• Peaches
  • Grapes (even as great wine!)
Levante Kaktusfeige
If you dare, you can pick your own prickly pears in the Levant.

As you can see, you can get all this at your local supermarket. 

What people in the Levant also like to nibble on are nuts and seeds! Freshly roasted nuts and seeds are a must when you receive visitors. Often people also bring each other delicious nibbles from the neighborhood roastery.

The tradition of roasting is actually still very much alive in the Levant. If you want to buy coffee, nuts or seeds, you buy them fresh from the roastery. The smell alone in such a roastery is beguiling. So if you are ever in the Levant, you should definitely visit a roastery!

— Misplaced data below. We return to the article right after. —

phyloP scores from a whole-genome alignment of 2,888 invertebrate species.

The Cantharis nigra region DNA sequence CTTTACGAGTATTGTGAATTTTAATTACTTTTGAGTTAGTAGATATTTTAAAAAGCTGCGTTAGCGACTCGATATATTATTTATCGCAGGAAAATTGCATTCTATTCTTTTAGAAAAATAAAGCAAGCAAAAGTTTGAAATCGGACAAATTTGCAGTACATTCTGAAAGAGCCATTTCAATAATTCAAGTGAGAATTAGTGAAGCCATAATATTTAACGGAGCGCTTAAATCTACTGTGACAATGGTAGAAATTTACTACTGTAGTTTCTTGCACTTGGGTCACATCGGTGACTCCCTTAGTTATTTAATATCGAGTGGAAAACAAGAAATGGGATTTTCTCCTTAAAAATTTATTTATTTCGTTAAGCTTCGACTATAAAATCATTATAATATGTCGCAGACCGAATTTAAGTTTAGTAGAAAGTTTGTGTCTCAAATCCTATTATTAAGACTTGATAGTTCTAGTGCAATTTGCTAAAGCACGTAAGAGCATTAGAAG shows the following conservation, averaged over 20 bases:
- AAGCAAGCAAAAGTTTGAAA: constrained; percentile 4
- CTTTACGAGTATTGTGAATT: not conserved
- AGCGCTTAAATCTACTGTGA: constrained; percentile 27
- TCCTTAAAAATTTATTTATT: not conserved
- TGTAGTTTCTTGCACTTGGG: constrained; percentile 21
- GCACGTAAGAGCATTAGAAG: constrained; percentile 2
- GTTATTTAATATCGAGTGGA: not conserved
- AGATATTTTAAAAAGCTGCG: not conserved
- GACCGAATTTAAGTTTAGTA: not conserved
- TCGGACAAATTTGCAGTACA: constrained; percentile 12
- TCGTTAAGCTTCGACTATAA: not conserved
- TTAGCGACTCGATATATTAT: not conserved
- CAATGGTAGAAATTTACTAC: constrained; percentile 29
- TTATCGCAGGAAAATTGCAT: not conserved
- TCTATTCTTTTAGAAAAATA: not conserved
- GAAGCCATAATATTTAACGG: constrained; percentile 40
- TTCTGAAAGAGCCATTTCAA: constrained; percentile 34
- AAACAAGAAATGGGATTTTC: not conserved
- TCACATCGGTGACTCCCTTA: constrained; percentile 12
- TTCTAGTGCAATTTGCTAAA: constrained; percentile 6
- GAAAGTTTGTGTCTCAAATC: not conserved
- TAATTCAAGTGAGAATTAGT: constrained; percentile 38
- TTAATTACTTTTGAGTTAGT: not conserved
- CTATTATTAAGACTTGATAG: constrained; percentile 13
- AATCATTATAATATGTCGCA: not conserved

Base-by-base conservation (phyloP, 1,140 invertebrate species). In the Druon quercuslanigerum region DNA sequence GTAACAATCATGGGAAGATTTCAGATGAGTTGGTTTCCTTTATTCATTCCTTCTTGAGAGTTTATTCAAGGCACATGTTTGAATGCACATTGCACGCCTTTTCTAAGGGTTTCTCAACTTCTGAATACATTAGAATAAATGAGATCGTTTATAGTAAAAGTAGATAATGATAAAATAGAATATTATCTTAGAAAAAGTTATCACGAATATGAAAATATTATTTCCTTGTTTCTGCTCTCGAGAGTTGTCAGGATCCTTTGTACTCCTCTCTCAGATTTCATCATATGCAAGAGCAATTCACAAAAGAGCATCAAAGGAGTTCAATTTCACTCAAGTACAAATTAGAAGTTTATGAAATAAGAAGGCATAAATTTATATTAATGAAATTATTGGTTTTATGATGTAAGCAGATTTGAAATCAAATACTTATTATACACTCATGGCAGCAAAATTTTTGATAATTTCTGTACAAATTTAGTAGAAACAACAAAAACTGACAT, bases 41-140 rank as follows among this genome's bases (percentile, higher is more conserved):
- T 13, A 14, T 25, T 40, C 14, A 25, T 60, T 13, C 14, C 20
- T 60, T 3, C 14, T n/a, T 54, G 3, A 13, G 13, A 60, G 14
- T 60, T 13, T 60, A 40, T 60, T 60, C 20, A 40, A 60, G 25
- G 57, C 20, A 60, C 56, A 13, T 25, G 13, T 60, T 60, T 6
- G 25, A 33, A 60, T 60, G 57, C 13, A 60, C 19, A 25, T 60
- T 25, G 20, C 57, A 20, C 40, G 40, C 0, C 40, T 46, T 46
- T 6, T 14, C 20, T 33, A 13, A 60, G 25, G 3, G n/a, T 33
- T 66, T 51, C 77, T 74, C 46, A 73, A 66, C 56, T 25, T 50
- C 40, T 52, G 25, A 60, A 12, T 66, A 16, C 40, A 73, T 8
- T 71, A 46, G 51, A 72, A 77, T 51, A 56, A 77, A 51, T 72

Why is Levantine cuisine all the rage?

Well, if only I knew exactly. I rather wonder why Levantine cuisine is only now really taking off. On the one hand, I think it’s because people are generally experimenting more and, due to increasing globalisation, it’s also very easy to get hold of certain ingredients that simply weren’t available a few years ago. 

Another reason, besides the fantastic taste of course, is certainly the vegetarian and vegan movement. Although there are some meat dishes (especially at the BBQ) in Levant, most dishes are completely meat-free. Because of the protein-rich legumes, the food in Levant is rich even without meat. The beauty is that many dishes are simply vegetarian or even vegan by default. 

Whatever the reason, I think it’s a fantastic development and I’m thrilled to be able to pass on this delicious, simple and healthy cuisine to you and inspire you. 

If you have any questions about the Levant and Levantine cuisine, feel free to write in the comments or send me an email.

First of all, I wish you lots of fun discovering the delicious recipes and of course enjoying them.